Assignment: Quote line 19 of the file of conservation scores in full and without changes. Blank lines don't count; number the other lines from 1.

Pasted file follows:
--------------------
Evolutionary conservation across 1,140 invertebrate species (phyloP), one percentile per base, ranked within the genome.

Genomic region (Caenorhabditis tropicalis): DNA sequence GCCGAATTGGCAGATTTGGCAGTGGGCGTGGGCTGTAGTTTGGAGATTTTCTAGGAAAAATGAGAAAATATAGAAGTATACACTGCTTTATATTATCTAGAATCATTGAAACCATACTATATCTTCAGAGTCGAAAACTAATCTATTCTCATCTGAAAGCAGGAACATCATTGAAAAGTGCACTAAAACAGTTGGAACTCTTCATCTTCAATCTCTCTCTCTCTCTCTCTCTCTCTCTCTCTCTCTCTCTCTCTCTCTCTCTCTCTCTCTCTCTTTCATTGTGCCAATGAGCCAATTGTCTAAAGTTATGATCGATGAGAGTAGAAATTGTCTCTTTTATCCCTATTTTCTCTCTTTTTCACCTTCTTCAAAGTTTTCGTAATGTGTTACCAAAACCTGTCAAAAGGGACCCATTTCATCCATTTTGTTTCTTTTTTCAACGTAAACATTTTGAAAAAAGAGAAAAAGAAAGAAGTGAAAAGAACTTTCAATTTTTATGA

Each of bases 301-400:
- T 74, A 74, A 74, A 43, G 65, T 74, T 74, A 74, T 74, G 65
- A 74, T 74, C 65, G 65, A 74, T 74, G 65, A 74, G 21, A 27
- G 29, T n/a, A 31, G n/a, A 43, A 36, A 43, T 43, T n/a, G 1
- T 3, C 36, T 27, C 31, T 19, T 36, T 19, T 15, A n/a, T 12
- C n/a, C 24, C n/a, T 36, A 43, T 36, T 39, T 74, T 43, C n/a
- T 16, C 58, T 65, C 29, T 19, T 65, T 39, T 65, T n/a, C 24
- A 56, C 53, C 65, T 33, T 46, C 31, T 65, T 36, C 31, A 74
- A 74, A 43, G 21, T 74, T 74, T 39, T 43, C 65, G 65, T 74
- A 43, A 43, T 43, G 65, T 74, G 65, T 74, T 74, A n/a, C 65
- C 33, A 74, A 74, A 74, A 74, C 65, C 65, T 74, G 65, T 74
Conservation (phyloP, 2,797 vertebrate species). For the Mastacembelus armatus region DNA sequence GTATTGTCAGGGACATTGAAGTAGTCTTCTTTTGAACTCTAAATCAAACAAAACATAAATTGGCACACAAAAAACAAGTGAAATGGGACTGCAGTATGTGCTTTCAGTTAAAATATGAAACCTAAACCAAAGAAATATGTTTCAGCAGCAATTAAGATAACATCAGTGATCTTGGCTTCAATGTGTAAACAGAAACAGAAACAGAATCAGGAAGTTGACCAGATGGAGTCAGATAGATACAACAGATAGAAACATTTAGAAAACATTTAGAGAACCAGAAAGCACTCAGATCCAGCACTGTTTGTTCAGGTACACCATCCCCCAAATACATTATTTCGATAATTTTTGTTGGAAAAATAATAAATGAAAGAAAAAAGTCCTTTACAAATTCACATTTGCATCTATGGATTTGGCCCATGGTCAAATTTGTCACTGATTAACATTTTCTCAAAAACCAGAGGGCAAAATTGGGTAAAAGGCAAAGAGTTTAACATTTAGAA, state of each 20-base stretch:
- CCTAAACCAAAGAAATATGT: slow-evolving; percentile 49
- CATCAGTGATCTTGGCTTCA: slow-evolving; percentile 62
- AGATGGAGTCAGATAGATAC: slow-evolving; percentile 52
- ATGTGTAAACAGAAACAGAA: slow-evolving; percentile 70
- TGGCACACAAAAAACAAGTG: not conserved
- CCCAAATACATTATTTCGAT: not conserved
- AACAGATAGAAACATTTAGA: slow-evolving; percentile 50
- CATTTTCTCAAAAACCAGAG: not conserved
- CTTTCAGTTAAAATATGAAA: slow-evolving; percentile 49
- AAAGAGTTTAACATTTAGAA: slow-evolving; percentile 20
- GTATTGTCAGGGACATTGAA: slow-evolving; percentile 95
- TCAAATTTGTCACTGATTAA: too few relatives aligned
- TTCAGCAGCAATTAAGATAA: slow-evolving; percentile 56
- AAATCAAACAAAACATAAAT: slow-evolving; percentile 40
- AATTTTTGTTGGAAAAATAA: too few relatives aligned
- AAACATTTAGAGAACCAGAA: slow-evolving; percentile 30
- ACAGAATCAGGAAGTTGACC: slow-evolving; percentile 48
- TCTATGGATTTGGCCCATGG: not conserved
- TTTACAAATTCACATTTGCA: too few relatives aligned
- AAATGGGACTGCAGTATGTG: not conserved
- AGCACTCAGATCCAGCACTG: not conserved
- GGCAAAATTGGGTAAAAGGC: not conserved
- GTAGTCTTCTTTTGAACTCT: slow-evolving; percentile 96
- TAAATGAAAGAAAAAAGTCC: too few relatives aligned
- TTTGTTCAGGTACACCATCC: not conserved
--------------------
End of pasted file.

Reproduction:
- TGGCACACAAAAAACAAGTG: not conserved